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In ‘The Great Quake,’ how Alaska’s Good Friday Earthquake overhauled our understanding of the planet

The Great Quake: How the Biggest Earthquake in North America Changed Our Understanding of the Planet

By Henry Fountain; Random House; 2017; 298 pages; $28

The 1964 Good Friday Earthquake, the strongest ever recorded in North America, remains a pivotal event in Alaska's history, but its impact on the science of geology was even more significant. Our understanding of the planet itself was permanently altered by what occurred that day. This we learn from New York Times science journalist Henry Fountain's recently published book, "The Great Quake," which explores the catastrophe and its aftermath on three levels.

The first and most obvious story that Fountain examines is the earthquake itself. Ultimately assigned a magnitude of 9.2, it hit on March 27, 1964, at 5:36 p.m., lasting for four to five minutes. 139 people perished, most of them lost not in the violence of the quake, but in the consequent tsunamis that took lives along Alaska's coast and as far away as Oregon and Northern California.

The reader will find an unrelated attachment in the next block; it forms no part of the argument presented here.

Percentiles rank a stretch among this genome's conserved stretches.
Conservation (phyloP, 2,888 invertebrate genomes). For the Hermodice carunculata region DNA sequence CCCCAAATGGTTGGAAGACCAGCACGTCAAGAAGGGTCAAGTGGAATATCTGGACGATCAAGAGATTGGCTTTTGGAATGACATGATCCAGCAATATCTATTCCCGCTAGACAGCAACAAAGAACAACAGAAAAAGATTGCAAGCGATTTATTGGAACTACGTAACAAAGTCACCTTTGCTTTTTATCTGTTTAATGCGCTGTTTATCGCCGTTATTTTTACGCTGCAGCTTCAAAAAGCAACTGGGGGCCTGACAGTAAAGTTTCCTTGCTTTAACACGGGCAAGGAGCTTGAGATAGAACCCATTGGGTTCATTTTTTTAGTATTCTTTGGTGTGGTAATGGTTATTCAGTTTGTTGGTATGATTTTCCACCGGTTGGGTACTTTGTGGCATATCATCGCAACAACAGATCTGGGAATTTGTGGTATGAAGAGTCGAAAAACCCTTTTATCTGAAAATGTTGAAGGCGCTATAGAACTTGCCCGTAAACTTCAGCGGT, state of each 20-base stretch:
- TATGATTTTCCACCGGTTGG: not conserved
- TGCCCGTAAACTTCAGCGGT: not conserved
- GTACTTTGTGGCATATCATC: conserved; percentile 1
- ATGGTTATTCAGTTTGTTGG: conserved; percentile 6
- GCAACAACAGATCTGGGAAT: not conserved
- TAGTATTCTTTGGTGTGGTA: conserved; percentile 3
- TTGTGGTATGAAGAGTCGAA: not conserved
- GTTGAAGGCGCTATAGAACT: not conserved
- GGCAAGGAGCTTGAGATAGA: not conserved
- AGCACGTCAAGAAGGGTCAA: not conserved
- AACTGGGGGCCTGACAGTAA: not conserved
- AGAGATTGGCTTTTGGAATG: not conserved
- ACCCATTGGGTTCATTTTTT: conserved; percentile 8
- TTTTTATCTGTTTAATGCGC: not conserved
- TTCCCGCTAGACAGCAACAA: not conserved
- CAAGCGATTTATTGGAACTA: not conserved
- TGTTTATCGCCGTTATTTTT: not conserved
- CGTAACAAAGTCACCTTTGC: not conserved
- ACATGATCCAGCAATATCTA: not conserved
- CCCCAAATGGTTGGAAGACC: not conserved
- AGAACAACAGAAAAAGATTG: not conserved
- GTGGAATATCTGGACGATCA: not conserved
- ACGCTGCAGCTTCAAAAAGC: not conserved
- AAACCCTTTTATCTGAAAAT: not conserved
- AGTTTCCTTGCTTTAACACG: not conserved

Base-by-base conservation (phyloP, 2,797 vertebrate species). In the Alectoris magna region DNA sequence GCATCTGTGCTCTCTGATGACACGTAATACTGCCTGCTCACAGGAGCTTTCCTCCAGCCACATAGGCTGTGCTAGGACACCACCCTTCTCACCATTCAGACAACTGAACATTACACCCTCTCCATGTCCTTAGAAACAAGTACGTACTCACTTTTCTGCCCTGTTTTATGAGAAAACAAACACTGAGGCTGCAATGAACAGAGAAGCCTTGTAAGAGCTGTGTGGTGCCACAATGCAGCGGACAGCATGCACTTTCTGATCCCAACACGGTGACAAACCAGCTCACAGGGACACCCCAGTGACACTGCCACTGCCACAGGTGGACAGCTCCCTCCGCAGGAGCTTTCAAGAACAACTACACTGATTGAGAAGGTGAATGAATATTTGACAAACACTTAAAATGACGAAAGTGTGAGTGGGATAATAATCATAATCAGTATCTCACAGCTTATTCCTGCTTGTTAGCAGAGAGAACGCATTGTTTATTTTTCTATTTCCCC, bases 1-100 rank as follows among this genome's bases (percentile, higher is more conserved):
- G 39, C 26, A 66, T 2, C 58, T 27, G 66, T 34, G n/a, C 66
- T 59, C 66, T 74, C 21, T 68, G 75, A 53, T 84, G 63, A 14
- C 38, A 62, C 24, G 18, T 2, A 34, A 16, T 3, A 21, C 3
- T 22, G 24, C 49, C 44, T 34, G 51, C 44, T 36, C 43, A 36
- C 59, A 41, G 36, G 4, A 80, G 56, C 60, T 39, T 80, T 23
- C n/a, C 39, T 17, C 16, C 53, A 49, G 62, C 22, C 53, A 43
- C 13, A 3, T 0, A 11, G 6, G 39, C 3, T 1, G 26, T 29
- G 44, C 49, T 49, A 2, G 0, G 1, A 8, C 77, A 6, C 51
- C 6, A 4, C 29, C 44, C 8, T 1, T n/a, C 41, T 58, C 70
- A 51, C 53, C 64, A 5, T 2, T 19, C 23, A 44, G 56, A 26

The middle third of Fountain's excellent book is a vivid and detailed account of the quake, the tsunamis, and the days that followed, as stunned and grieving survivors confronted the wreckage their world had suddenly become. The gripping narrative is drawn from interviews, reports from the time and later recollections of those who were there.

In Anchorage, entire neighborhoods slid to the shore while one side of Fourth Avenue dropped 10 feet. The city suffered extensive damage, but surprisingly few deaths.

Not so Valdez, where the ground liquified and the shoreline sank, swallowing some 30 people. Just offshore, a 441-foot cargo ship that had arrived earlier that day was thrust about so violently that at some points its propeller rose above the tops of roofs. Successive tidal waves rolled over the town and claimed still more lives.